Yemen: «You have clocks. We have time»

Written by J. Comins

Translation: María Blanco Palencia

The franchise of Al Qaeda in the Arabia Peninsula (AQAP), who saw a breeding ground for directing their operations in the most poor and unstructured country of the Arab world, is profiting from the chaos caused by the break-out of the Yemeni revolt. If at the beginning of the popular insurrection, hardly losing any time, it took control of several cities in the province of Abyan through one of its affiliated groups –named Ansar al Sharia–, during the last weeks a large scale offensive executed by the military and supported by Washington has reverted this situation. Literally, terrorists have lost ground, but just this.

Violence has now moved to the capital, where several suicide attacks against members of the security forces of the Yemeni State have resulted in over one hundred deaths. The military massacre perpetrated last May during the preparation of the parade to remember the 22nd anniversary of the unification of Yemen has been followed by the terrorist attack carried out a few days ago next to the entrance of the police academy in Sana’a. The explosion resulted in the death of eight cadets and the wounding of twenty more, as reported by the state media agency Saba. Moreover we should highlight the renewed interest for foreign embassies as priority targets of terrorist attacks.

The increasing insecurity in the centre of the country indicates that the expulsion of terrorists and the elimination of their southern bastions have not mined to any extent their capacity to spread terror. What does seem to have changed are techniques employed and their strategic objectives of AQAP. Conscious of its strengths and weaknesses, the organization seems to be opting to take control of the situation by changing norms that would favour its interests. Al Qaeda’s direction would be driving the Yemeni Government and its allies from a scenario dominated by direct military confrontation with the Yemeni armed forces, similar to the scenario of any conventional war –and whose possibilities are nearly null–, towards a new scenario of more asymmetric operations, given the positive results obtained in Afghanistan and Iraq.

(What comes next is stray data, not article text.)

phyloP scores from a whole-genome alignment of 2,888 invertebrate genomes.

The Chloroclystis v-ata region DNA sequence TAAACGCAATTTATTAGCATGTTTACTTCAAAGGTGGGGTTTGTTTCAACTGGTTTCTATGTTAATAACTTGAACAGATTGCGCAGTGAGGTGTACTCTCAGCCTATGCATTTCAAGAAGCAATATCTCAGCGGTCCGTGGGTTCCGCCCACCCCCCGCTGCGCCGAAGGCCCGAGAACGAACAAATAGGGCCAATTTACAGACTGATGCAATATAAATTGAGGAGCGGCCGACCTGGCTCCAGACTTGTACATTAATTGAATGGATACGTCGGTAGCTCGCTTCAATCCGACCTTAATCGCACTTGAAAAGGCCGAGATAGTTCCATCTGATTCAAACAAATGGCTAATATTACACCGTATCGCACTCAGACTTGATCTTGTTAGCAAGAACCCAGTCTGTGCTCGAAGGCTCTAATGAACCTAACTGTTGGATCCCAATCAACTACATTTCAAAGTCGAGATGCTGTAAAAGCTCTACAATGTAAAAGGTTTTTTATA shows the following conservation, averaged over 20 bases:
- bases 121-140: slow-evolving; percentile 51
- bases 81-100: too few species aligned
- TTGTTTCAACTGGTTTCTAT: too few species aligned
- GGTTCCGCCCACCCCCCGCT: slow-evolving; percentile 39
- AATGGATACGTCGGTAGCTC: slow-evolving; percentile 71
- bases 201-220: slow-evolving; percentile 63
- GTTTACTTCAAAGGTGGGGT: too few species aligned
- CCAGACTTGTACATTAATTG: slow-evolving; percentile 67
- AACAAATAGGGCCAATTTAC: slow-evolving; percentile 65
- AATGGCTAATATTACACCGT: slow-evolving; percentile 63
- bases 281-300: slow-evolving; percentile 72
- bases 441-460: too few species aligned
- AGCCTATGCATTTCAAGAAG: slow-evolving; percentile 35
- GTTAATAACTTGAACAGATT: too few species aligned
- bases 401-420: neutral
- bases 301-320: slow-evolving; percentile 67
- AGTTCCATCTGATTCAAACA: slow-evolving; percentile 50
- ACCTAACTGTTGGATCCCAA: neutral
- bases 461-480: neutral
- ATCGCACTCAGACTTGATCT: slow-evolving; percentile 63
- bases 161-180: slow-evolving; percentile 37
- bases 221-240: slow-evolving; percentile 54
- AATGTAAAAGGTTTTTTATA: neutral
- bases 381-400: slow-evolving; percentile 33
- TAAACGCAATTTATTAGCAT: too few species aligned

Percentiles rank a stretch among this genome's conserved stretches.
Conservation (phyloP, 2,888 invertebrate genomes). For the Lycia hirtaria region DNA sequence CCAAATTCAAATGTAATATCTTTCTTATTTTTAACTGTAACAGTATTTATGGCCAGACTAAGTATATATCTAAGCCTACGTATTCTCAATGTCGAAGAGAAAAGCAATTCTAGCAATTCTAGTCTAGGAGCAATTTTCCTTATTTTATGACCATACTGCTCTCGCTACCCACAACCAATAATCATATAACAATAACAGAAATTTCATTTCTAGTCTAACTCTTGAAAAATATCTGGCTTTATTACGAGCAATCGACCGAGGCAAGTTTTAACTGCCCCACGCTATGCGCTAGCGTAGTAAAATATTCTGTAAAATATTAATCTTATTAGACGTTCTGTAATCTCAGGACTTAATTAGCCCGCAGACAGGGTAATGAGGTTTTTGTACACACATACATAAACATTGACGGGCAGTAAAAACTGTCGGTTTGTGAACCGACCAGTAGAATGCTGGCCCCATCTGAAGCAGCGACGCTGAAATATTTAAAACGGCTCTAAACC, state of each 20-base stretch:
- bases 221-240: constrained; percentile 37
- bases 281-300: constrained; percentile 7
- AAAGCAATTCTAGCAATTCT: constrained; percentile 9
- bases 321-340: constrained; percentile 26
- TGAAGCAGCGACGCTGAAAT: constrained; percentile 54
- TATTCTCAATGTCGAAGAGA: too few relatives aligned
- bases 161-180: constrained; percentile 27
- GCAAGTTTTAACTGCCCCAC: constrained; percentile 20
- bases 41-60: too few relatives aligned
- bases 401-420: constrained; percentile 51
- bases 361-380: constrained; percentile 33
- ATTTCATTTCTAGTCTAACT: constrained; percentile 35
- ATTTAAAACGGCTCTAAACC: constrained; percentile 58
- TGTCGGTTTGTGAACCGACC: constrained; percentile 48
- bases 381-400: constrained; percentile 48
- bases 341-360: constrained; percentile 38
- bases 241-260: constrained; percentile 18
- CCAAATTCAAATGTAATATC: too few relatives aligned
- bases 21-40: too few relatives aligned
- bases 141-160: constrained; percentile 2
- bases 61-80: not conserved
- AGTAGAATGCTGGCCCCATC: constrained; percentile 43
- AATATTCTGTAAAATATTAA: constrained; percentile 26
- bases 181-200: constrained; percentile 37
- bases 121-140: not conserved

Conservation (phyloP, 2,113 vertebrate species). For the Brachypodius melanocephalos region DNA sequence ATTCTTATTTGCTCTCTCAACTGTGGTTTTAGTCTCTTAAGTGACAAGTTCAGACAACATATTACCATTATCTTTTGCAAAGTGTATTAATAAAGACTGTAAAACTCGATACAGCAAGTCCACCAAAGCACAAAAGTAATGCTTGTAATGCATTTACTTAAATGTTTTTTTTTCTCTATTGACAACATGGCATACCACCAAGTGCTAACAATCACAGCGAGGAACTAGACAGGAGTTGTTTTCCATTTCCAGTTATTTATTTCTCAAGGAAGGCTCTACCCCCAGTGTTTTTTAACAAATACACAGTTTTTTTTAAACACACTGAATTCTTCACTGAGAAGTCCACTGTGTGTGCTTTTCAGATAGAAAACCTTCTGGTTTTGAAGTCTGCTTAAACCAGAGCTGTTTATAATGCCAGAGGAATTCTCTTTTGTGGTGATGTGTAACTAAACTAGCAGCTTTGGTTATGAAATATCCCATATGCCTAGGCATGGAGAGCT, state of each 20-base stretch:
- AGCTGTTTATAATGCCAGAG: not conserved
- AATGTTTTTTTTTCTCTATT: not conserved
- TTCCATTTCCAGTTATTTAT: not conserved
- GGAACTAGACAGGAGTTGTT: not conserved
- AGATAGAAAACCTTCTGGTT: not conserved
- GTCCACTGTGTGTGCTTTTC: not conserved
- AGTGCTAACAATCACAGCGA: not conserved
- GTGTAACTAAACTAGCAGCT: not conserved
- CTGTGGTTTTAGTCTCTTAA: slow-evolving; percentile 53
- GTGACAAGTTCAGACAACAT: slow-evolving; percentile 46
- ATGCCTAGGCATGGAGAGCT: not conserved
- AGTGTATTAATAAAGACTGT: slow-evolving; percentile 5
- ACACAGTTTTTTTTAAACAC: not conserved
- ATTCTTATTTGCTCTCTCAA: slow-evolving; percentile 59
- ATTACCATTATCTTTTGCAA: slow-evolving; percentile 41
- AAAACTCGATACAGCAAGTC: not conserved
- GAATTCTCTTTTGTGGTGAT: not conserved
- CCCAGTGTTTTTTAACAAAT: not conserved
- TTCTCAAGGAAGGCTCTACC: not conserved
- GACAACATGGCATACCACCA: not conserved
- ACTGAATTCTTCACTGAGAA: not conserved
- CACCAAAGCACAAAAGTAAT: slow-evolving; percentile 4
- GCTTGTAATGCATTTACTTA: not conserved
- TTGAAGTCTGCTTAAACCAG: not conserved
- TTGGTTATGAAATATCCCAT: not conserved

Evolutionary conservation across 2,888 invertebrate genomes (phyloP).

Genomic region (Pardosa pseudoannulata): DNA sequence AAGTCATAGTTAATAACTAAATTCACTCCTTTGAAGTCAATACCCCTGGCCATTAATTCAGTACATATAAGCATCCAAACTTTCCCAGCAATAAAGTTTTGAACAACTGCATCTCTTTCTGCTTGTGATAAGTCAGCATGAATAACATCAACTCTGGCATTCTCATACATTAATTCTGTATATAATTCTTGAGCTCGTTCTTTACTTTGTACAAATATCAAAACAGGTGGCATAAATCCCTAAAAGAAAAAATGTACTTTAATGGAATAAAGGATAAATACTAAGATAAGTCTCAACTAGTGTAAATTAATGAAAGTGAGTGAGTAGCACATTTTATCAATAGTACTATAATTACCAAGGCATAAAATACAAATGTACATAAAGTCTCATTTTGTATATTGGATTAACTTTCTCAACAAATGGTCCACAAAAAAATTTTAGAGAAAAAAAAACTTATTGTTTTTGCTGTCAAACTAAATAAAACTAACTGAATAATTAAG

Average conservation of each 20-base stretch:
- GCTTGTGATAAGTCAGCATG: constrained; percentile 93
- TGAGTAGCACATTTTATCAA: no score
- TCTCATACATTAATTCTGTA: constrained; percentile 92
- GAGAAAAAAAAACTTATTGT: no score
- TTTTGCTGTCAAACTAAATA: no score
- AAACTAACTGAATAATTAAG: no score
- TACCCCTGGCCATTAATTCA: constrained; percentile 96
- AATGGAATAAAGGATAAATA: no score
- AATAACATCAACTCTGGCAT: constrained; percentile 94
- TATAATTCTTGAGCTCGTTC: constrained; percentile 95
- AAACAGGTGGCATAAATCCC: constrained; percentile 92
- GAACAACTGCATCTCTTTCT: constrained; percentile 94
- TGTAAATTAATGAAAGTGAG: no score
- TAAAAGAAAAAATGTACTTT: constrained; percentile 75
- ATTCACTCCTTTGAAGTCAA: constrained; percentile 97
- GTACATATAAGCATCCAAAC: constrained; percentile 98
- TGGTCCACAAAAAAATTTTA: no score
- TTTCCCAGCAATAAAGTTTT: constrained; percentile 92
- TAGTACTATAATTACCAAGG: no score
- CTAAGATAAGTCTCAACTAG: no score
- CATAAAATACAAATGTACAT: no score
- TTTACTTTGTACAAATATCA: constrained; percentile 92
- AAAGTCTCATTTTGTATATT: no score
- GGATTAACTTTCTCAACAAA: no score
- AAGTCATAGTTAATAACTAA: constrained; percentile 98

AQPA still has a huge potential for media and propaganda penetration. The elimination of Samir Jan –to whom the main authorship of the magazine Inspire is attributed–, together with the cleric and global terrorist Anuar al Aulaki, has not avoided the continued appearance of new issues of this bulletin. The last number was published on the 2 May under the title Winning on the Ground. It has neither been an obstacle for the publication of a sort of jihadist manual titled Expectations Full which, moreover, gives great importance to the knowledge of specific techniques used in guerrilla war.

Until now, the progress achieved from an operational point of view has not been reflected at a strategic level. In this sense, Carlos Echevarria, analyst and professor of International Relations at the UNED, states that “the diversity of response to this threat –military operations, on one hand, and selective US attacks on the other, but without constituting part of neither in a unified strategy in search of the enemy’s defeat– will only contribute to weakening this threat without making it disappear”. We must not forget that one of the main characteristics of Al Qaeda in Yemen is its proved versatility in relation to the type of scenario, rural as well as urban, and the type of attacks, conventional as well as suicidal.

As suggested by the old Afghan proverb titled “key”, time is on the side of AQAP. More so given the easiness with which its members can be integrated in the Yemeni society for tactic reasons in moments like this, as stated by blogger and journalist Nasser Arrabyee. Meanwhile, combatants from Pakistan and Afghanistan continue returning and training camps still carry out their activities. This is because the direction of Al Qaeda is fully conscious, as reflected in their propaganda, of the fact that “today, jihad needs of intelligence, patience, and resistance”.

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J. Comins

J. Comins is a political scientist specialising in Diplomacy, International Relations and Security. In recent years, he has served with the United Nations peacekeeping missions in the Central African Republic (MINUSCA) and Mali (MINUSMA), and also worked as safety advisor for the International NGO Safety Organisation (INSO) in Afghanistan. He occasionally contributes analysis to the Spanish Institute for Strategic Studies (Ministry of Defence) and the International Security Studies Group (GESI) at the Department of Political Science of the University of Granada.

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